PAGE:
Wednesday, April 24th, 2013
The European Union has decided to lift economic sanctions against Burma (also known as Myanmar) despite ongoing conflicts in several parts of the country. At least one of those conflicts has dramatically affected the Kachin people of Northern Burma, who are overwhelmingly Christian. Reports to ICC indicate that the Burmese military continues to target churches for destruction as it advances through formerly Kachin territory.
Wednesday, April 3rd, 2013
With a change to democratic government two years ago many hoped that Burma was slowly opening to the outside world and that religious freedoms would soon follow. Although many advances have been made, the military, which is made up almost entirely of Buddhist nationalists, is still a powerful force in Burma and has continued to advance on territory held by predominantly Christian ethnic groups. In Northern Burma the military has burned dozens of churches while pushing back the Kachin people. Buddhist religious buildings are meanwhile left untouched.
Saturday, March 30th, 2013
The Burma army has finally allowed the United Nations to provide humanitarian aid to the tens of thousands of displaced people, mostly Christian, in the war-torn Kachin state. It has also held peace talks with Kachin rebels. But one thing the federal government is not willing to do is stop military attacks.
Thursday, March 28th, 2013
Sunday, March 17th, 2013
A war between the Buddhist military of Burma and the Christian Kachin ethnic tribe has been going on for more than 50 years in the mountains of Northern Burma. A cease-fire held in place for 17 years until the summer of 2011, when the Burmese military renewed its offensive. Reports indicate that not only are civilians being killed and driven from their homes en masse, but religious discrimination directed against Christians is not uncommon. According to one report at least 66 churches have been burned by the attacking army, while Buddhist pagodas are left untouched.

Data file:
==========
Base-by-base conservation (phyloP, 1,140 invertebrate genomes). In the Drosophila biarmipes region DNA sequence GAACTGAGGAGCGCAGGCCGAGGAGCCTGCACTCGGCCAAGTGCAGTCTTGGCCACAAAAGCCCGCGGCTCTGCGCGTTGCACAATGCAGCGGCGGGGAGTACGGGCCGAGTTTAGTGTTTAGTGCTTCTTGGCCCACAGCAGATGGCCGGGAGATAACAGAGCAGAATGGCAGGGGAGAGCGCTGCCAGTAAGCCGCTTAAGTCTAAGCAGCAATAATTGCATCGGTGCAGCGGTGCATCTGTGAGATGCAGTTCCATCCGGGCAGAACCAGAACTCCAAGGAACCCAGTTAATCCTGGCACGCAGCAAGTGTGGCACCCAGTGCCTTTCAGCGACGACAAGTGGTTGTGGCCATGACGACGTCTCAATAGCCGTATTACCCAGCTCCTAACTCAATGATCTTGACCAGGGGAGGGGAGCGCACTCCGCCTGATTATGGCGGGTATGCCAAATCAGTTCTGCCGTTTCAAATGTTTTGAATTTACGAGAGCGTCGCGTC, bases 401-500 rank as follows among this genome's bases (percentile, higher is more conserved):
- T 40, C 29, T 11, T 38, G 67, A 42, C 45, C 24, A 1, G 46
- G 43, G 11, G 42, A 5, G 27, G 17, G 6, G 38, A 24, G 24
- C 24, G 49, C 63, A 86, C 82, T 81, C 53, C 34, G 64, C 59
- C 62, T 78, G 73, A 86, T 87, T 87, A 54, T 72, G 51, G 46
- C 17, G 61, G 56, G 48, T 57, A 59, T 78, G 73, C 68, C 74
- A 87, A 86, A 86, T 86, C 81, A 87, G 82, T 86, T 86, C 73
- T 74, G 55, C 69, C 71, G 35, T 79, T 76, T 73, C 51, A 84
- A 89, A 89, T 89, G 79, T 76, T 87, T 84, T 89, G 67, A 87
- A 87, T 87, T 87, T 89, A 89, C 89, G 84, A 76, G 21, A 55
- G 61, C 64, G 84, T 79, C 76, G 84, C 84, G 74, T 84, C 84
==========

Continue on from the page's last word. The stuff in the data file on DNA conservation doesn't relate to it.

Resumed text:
Tuesday, March 12th, 2013
Scattered attacks against the Kachin ethnic group in Northern Burma, which is believed to be more than 98% Christian, continue despite claims that the president has ordered a cease fire. The conflict against the Kachin has a religious dimension: one recent report documented that the Burmese army, pre-dominantly Buddhist, had torched 66 churches in attacks on villages since the summer of 2011. Meanwhile the army leaves Buddhist pagoda's untouched. Tens of thousands of Kachin have fled their homes and sought refugee in camps and across the border in China.
Friday, March 8th, 2013
“At this year’s Global Day of Prayer for Burma we are able to give thanks for some very welcome changes in Burma – the release of significant numbers of political prisoners, increased space for freedom of expression, more freedom for civil society...Yet Burma continues to face many significant challenges, including grave violations of human rights...Burma needs our prayers, our advocacy and our support now more than ever, as the country stands at the crossroads of potential change for which its people have struggled for so long."
Thursday, February 21st, 2013
In this shocking report a human rights organization working in Burma reveals that sixty-six churches have been burned down by the Burmese military since the beginning of a military offensive in June 2011. The Burmese military, which is made up completely of Buddhist troops, has been at war with the ethnic Kachin, who are over 90% Christian, for decades. A cease-fire between the groups ended when the Burmese military attacked again in June 2011. According to this article they have waged “unequal warfare” on Christian holy days and torched sixty-six churches in just a year and a half.